>> >     here that this code may run from a work queue or similar?
>> 
>> Something similar.  At the very least l2tp_tunnel_create which calls
>> l2tp_tunnel_sock_create gets called from netlink.  The network namespace
>> of a socket is not necessarily the same as the network namespace of the
>> process that uses that socket.
>> 
>> So since current is not necessarily the right network namespace we need
>> push the desired network namespace of the socket down into
>> l2tp_tunnel_sock_create and use that when creating the socket.
>
> Ah, I see.  I hadn't appreciated that a process might swap between
> namespaces.
>
> I think that raises a question in the case of the L2TP tunnel sockets,
> though.  Currently l2tp_tunnel_sock_create uses the namespace of the
> current process for the socket.  The alternative is to pass in the
> desired namespace from l2tp_tunnel_create -- and this makes sense, I
> think.
>
> However, when l2tp_tunnel_create is called from the netlink code, the
> namespace passed is that of the netlink socket.  At the risk of sounding
> silly, what's the benefit of using the netlink socket namespace over the
> process namespace in this case?

Using the netlink socket namespace ensure that if the netlink socket is
passed between processes the semantics of sending messages down the
netlink socket don't change.

There is another thread on netdev discussing another variant of this
right now.  For some cases it is just a waste of resources to have one
copy of a daemon per network namespace.  In which case a controlling
daemon will open one netlink socket per network namespace and send
commands down the appropriate socket for the network namespace the
daemon wishes to control.

>> >  2. You mentioned the need to keep track of sockets allocated within a
>> >     namespace in order to be able to clean them up when the namespace
>> >     is deleted.  Should we be keeping a list of sockets we create and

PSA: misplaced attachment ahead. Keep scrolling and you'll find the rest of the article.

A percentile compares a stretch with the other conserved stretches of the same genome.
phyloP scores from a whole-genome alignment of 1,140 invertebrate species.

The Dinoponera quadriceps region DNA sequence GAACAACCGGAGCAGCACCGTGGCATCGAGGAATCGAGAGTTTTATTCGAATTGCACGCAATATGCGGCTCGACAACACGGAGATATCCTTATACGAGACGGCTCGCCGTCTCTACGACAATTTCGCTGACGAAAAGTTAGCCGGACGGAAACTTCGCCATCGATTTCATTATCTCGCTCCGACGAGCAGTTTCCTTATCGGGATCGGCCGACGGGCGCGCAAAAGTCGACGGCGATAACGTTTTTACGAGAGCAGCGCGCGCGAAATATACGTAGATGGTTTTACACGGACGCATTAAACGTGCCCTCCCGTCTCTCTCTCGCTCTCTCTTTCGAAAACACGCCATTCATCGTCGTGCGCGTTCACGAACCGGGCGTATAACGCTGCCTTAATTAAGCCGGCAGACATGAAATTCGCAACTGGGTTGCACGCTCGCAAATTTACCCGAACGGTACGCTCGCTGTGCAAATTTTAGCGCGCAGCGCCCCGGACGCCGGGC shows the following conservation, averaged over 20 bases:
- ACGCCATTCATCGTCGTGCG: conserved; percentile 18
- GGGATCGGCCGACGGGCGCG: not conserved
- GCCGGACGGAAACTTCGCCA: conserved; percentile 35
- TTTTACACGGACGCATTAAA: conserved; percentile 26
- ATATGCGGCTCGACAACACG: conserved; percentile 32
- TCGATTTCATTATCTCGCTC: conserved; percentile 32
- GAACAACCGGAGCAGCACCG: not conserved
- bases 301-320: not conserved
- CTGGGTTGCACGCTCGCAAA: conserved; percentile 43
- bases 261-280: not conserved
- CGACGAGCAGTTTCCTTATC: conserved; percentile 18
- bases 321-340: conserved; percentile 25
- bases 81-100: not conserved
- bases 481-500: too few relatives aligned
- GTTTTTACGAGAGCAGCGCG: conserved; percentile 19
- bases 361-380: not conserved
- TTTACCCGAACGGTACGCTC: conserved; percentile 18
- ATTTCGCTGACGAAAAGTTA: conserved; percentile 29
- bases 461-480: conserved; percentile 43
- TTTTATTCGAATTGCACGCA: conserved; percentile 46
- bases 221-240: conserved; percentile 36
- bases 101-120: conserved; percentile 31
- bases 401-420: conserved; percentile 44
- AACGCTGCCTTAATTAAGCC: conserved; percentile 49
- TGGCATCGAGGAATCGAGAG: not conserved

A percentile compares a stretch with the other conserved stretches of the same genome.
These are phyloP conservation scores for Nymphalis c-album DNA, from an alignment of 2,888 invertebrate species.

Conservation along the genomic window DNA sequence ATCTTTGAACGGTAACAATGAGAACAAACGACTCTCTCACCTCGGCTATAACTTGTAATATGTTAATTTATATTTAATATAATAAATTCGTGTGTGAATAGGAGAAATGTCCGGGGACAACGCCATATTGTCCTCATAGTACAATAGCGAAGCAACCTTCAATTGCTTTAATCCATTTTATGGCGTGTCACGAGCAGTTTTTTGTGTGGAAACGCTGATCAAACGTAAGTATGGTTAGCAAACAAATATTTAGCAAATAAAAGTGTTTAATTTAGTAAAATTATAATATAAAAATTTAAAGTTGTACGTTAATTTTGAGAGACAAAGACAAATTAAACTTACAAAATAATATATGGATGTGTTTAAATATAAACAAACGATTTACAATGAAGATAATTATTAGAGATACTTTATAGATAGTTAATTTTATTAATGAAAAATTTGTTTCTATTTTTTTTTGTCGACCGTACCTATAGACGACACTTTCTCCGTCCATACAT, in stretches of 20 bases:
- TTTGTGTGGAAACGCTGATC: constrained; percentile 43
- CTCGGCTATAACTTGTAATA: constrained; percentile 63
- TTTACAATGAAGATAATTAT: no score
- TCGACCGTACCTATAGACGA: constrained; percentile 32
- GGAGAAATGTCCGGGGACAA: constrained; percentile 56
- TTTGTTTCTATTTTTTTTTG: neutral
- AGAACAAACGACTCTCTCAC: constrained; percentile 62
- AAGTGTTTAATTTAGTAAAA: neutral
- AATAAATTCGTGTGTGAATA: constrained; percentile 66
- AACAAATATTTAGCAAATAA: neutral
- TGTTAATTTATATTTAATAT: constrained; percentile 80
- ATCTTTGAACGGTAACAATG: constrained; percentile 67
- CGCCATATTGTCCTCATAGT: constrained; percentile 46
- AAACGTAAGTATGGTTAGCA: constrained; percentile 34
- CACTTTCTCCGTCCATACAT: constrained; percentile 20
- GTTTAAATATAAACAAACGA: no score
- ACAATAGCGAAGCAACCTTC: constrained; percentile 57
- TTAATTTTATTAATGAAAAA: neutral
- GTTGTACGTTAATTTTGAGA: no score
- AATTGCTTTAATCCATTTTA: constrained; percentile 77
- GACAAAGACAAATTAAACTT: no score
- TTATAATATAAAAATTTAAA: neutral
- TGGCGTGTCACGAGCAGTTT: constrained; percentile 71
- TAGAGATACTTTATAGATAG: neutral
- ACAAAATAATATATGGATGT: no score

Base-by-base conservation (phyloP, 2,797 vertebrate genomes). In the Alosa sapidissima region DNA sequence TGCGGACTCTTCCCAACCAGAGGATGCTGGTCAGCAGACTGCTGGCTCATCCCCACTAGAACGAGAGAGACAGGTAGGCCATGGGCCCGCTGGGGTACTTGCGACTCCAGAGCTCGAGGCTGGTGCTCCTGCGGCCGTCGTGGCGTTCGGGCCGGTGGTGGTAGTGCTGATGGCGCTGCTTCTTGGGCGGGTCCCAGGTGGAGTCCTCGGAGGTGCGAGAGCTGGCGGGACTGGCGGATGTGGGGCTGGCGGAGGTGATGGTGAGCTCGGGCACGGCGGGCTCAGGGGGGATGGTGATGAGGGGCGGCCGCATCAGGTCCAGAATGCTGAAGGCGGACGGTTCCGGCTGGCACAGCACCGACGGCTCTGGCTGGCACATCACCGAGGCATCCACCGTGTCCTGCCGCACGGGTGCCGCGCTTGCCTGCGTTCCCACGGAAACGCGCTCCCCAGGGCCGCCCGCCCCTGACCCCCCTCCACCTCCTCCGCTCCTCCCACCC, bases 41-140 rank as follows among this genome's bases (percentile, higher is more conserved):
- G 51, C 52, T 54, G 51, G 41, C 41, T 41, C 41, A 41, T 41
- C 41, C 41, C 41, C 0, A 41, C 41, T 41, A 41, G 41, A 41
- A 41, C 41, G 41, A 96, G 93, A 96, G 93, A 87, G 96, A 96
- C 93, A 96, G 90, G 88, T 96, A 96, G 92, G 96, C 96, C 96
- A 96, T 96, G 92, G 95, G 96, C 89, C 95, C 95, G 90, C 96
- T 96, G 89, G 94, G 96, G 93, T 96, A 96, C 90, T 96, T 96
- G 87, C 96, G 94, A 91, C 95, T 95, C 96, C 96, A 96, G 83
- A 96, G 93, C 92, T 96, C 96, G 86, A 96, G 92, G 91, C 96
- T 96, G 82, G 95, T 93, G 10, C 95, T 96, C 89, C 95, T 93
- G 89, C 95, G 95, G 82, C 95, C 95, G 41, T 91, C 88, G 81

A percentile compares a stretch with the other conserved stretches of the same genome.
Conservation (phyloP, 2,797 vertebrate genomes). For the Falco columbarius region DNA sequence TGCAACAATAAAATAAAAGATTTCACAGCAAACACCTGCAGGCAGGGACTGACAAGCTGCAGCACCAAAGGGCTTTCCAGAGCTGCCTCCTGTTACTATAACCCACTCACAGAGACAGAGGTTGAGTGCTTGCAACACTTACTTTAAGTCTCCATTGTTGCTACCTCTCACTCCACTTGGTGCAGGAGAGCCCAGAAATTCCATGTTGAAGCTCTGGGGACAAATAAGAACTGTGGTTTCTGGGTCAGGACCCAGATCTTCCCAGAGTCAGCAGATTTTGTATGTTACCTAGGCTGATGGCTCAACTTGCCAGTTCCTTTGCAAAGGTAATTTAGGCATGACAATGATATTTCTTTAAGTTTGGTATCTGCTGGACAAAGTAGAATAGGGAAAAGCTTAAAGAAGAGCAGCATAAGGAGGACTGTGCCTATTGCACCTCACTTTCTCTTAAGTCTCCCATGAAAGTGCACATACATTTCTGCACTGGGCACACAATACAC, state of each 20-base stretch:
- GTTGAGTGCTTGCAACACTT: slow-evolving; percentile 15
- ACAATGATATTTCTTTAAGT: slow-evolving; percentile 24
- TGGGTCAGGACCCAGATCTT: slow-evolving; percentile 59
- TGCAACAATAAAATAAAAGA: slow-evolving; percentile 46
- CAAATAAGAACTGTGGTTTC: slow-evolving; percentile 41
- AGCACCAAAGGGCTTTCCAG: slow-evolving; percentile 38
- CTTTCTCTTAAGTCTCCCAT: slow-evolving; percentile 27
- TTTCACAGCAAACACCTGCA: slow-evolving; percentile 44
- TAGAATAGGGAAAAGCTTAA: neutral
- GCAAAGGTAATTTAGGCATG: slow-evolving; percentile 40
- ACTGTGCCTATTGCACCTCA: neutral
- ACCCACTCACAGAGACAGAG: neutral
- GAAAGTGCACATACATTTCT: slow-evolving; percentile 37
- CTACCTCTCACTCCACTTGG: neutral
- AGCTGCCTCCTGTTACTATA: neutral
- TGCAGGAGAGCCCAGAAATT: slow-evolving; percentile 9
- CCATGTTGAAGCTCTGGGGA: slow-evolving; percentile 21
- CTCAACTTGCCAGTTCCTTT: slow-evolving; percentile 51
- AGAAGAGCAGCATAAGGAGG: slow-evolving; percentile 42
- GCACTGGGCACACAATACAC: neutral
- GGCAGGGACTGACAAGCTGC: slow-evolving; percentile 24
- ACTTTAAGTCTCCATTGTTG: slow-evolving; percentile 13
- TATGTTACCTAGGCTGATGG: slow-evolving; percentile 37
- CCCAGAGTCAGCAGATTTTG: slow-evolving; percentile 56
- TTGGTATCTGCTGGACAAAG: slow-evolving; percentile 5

>> >     then destroying them in the namespace pernet_ops exit function?
>> 
>> I think the issue that I was referring to and certainly the issue I am
>> thinking about is the issue where normal sockets hold a reference to a
>> network namespace and keep the network namespace alive.  Today l2tp uses
>> sock_create when creating a socket, and as such I think it pins it
>> current network namespace.  So I believe we can effectively have a
>> reference counting loop with l2tp sockets pinning the network namespace
>> and the network namespace keeping the l2tp device alive which keeps the
>> l2tp socket alive.
>
> OK, so presumably the way this would usually work is that a process
> creates sockets, and when the process exits those sockets go away.
> When all the processes in the namespace have exited, the namespace
> can close because there are no sockets holding it open.  Is that
> right?
>
> If that's correct, then I suppose the issue with the L2TP tunnel socket
> for an unmanaged tunnel is that it isn't owned by a process, per-se.
> So there's no obvious way to get rid of it, apart from sending a
> netlink message to tell the kernel to tear it down.
>
> But that doesn't seem too unreasonable.  A user would have to take
> explicit action to create an L2TP tunnel socket, and it might seem
> reasonable for that socket to keep the namespace alive until the user
> explicitly tears it down again.

Sending a netlink message to tear down the socket is not unreasonable.

Having a reference counting loop such that it is possible to close all
other sockets and all other references to a network namespace and not
have the network namespace go away because the L2TP tunnel socket holds
a reference to the unreachable and unuusable network namespace is
unreasonable.

We handle this with arp and icmp control sockets by not creating a
reference count.  And having a pernet cleanup routing clean up those
sockets.  Assuming I am right about the reference counting loop being
possible this is something to look at.

>> I don't remeber the specifics of l2tp as it creates some sockets, and
>> has other sockets passed in, and as such has rules that are not at all
>> normal.
>
> Ack.  Sockets are created in the kernel code for "unmanaged" tunnels,
> which don't run the control protocol over the top -- they're just for
> data encapsulation/de-encapsulation.  "Managed" tunnels have a
> userspace process looking after all the L2TP configuration and
> control/keepalive protocol, and in this case the daemon handles the
> creation of the tunnel socket.